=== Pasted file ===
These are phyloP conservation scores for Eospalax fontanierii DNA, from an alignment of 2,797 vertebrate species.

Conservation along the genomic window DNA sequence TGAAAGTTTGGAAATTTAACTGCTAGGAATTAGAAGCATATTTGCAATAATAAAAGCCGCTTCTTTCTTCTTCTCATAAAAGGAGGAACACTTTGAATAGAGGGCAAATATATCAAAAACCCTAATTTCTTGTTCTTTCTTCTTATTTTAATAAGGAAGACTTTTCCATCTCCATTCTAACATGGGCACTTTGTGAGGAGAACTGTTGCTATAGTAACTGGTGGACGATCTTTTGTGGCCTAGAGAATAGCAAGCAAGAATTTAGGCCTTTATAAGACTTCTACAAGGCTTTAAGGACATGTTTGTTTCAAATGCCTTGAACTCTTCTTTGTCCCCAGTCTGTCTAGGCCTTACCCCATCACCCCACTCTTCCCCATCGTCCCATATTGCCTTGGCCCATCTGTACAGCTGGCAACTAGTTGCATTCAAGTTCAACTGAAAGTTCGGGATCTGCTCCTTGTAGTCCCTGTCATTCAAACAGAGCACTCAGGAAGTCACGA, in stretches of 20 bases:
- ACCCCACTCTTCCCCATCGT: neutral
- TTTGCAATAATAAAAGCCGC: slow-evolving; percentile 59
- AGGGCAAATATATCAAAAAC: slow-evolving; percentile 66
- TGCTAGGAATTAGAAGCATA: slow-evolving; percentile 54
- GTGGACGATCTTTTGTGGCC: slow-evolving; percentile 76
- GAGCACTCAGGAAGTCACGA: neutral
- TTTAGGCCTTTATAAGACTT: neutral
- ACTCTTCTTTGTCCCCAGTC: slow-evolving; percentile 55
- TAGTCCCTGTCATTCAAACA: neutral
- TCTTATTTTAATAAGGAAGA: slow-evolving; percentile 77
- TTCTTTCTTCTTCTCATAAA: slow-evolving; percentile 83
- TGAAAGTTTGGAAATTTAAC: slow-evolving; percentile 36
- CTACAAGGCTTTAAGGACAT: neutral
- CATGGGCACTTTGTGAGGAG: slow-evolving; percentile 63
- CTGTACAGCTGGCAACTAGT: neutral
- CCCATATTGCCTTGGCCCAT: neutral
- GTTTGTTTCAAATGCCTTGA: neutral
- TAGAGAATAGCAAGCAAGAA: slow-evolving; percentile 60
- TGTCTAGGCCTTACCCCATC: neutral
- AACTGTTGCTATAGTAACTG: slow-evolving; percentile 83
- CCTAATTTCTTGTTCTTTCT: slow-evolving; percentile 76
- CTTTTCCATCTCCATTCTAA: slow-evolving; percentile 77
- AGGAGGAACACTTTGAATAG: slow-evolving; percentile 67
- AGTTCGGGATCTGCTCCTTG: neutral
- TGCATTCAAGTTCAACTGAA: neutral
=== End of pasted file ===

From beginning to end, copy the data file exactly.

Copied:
These are phyloP conservation scores for Eospalax fontanierii DNA, from an alignment of 2,797 vertebrate species.

Conservation along the genomic window DNA sequence TGAAAGTTTGGAAATTTAACTGCTAGGAATTAGAAGCATATTTGCAATAATAAAAGCCGCTTCTTTCTTCTTCTCATAAAAGGAGGAACACTTTGAATAGAGGGCAAATATATCAAAAACCCTAATTTCTTGTTCTTTCTTCTTATTTTAATAAGGAAGACTTTTCCATCTCCATTCTAACATGGGCACTTTGTGAGGAGAACTGTTGCTATAGTAACTGGTGGACGATCTTTTGTGGCCTAGAGAATAGCAAGCAAGAATTTAGGCCTTTATAAGACTTCTACAAGGCTTTAAGGACATGTTTGTTTCAAATGCCTTGAACTCTTCTTTGTCCCCAGTCTGTCTAGGCCTTACCCCATCACCCCACTCTTCCCCATCGTCCCATATTGCCTTGGCCCATCTGTACAGCTGGCAACTAGTTGCATTCAAGTTCAACTGAAAGTTCGGGATCTGCTCCTTGTAGTCCCTGTCATTCAAACAGAGCACTCAGGAAGTCACGA, in stretches of 20 bases:
- ACCCCACTCTTCCCCATCGT: neutral
- TTTGCAATAATAAAAGCCGC: slow-evolving; percentile 59
- AGGGCAAATATATCAAAAAC: slow-evolving; percentile 66
- TGCTAGGAATTAGAAGCATA: slow-evolving; percentile 54
- GTGGACGATCTTTTGTGGCC: slow-evolving; percentile 76
- GAGCACTCAGGAAGTCACGA: neutral
- TTTAGGCCTTTATAAGACTT: neutral
- ACTCTTCTTTGTCCCCAGTC: slow-evolving; percentile 55
- TAGTCCCTGTCATTCAAACA: neutral
- TCTTATTTTAATAAGGAAGA: slow-evolving; percentile 77
- TTCTTTCTTCTTCTCATAAA: slow-evolving; percentile 83
- TGAAAGTTTGGAAATTTAAC: slow-evolving; percentile 36
- CTACAAGGCTTTAAGGACAT: neutral
- CATGGGCACTTTGTGAGGAG: slow-evolving; percentile 63
- CTGTACAGCTGGCAACTAGT: neutral
- CCCATATTGCCTTGGCCCAT: neutral
- GTTTGTTTCAAATGCCTTGA: neutral
- TAGAGAATAGCAAGCAAGAA: slow-evolving; percentile 60
- TGTCTAGGCCTTACCCCATC: neutral
- AACTGTTGCTATAGTAACTG: slow-evolving; percentile 83
- CCTAATTTCTTGTTCTTTCT: slow-evolving; percentile 76
- CTTTTCCATCTCCATTCTAA: slow-evolving; percentile 77
- AGGAGGAACACTTTGAATAG: slow-evolving; percentile 67
- AGTTCGGGATCTGCTCCTTG: neutral
- TGCATTCAAGTTCAACTGAA: neutral